Posts Tagged ‘GospelBeach’

Bobby Lee

xThis week marks the release of Bobby Lee’s follow-up to his excellent 2020 debut Shakedown in Slabtown. Double the joy because the first LP is getting a vinyl UK vinyl edition while he’ll land at Tompkins Square here in the US for the physical release of Origin Myths. Lee (GospelbeacH, Canyon Family) added to the excellent run of cosmic country that permeated the air last year and his latest sinks deeper into the streaked skies and rolling vistas that Slabtown began to explore. With a warm layer of tape hiss running underneath, Lee lays out eight (twelve on the LP) more landscapes of vision quest country, letting the listener wander in a heatstroke haze with occasional dips into oases that may or may not truly exist. It’s an LP that vibrates in rare air, finding its home weaving through the heat-ripple haze off of the long dusted pavement.

While the last record had more of a boogie element to it, melting down JJ Cale and and Golden Gunn choogle into a languorous stretch of slow shifting psychedelic headspace, this time he leans heavier into the Bruce Langhorne touches that curled at the edges of his debut. The long, lingering feel of Western expanses creeps into the out-of-body buzz, lifting the listener into the strata above the plains to float between the heart and the horizon. Joining SUSS, Bobby Walker Jr, and North Americans, Lee helps to round out a new wave of top line ambient country. Like his peers, Lee excels a channeling the twin prongs of the American Southwest — the beauty and the loneliness — into an aural ache strong enough to pull sorrow and serenity from the marrow by the milligram. Shakdown in Slabtown set the listener free to enter Bobby’s strain of cosmic vibration, Origin Myths finds the thrum of the canyon and sets it to tape.

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Trevor Beld Jimenez

Country-psych veteran Trevor Beld Jimenez has been a name kicking around rosters for years — popping up on Fruit Bats, Kacey Johansing, and DIOS recordings. He was found hunkering down with Neal Casal and Brent Rademaker in GospelbeacH, and with his songwriting partner Tim Ramsey in Parting Lines and Tall Tales & The Silver Lining. For his solo debut on Rademaker’s Curation Records, the songwriter digs deeper into the tie that seems to bind them all – the salt-flecked sundown shimmer of California calm. Rooted in ‘70s songwriter hallmarks, the songs here are swinging from wounded Petty and Nilsson to the AM gold of Bread and America. The album shares a lot of ground with the musical foxholes of his past, feeling like many of the songs wouldn’t be out of place in any of the bands that bear his name, though it might hew closest to the feeling of Parting Lines. Like the songs on the Lines’ debut, there’s a porch-at-dusk feeling to I Like It Here and its hard not to give in to the familiarity.

More AOR than cosmic country, though, Jimenez is steeped in the well-shined pop that’s hovering a bit above the usual twang-flecked purveyors that populate Raven of late. That he’s been around the Fruit Bats crew isn’t surprising, Jimenez shares a lot of pop impulses with Eric, D. Johnson, and its not unexpected that the Bats songwriter lends a hand to the record. Also finding their way into the mix are contemporaries and cohorts, Clay Finch (Mapache) and Pearl Charles along with studio heavy players like Nelson Bragg and Bob Glaub. While Jimenez can sometimes kick up a bit of dust, the record’s speed is often found sinking into the horizon, heavy with a sigh of the past and a drink at half mast. It’s not always a bad place to be. It’s certainly comfortable while it lasts and when the alcohol wears off, the head swim of melancholy lingers for the night.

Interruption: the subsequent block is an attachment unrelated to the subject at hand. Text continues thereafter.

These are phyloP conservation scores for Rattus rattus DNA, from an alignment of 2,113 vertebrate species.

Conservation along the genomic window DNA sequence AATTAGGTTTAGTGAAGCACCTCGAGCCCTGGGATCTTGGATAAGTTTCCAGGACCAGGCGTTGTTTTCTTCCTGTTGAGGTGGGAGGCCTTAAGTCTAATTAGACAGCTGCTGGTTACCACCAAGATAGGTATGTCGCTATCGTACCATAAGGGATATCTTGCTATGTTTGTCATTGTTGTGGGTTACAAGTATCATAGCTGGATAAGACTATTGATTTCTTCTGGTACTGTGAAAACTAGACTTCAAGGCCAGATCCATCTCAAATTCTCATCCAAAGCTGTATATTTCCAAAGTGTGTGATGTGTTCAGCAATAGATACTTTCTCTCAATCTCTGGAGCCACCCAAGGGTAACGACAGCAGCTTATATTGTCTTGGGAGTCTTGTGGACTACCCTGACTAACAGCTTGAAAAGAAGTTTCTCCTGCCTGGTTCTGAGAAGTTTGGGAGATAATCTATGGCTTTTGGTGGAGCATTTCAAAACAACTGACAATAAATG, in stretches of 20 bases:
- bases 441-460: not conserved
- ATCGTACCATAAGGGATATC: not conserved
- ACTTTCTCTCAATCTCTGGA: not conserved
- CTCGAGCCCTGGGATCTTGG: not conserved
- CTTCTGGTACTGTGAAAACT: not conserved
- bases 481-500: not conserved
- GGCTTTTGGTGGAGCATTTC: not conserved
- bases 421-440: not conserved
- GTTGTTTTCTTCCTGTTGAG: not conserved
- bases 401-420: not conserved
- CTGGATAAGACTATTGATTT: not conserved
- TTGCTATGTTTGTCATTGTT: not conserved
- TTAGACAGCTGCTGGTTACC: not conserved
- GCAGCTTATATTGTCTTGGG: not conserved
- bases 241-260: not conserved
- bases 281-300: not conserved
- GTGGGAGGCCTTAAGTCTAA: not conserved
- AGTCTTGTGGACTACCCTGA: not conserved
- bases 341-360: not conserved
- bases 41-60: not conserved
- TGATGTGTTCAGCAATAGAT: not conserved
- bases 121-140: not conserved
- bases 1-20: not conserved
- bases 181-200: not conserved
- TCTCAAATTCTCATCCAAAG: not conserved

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Trevor Beld Jimenez – “Comeback Kid”

The past few years have been a blessing of cosmic country, often leaning towards an embrace of the past — landing between the Burritos’ blurred swagger and Crazy Horse’s toughened wander into the rough hills. Veteran songwriter Trevor Beld Jimenez slips between the salt-scrubbed breezes to bring a vision that’s pulled away from this Kodachrome prism of ‘70s country rock. He’s still reaching into the auburn arms of the California sun, but this is steeped in a more AOR, AM radio softness. “Comeback Kid” turns away from the glare that others embrace to find itself aligning with an unlikely love of Bread and America. The former’s Baby I’m-A Want You feels like it’s left a particular impression on Jimenez. As a contributor to several RSTB faves (GospelbeacH, Dios, Fruit Bats) Trevor’s no novice when it comes to the sounds that touch the wavy end of the country spectrum, but the clarity and care he imparts to the song gives a new life to the rock radio staples that sometimes wind up maligned in hindsight.

The song appears on the upcoming I Like It Here which ropes in a large roster of impressive talent Clay Finch, Pearl Charles, Nelson Bragg, Bob Glaub, Kacey Johansing, and Eric D. Johnson. The record lands November 13th on Curation Records.



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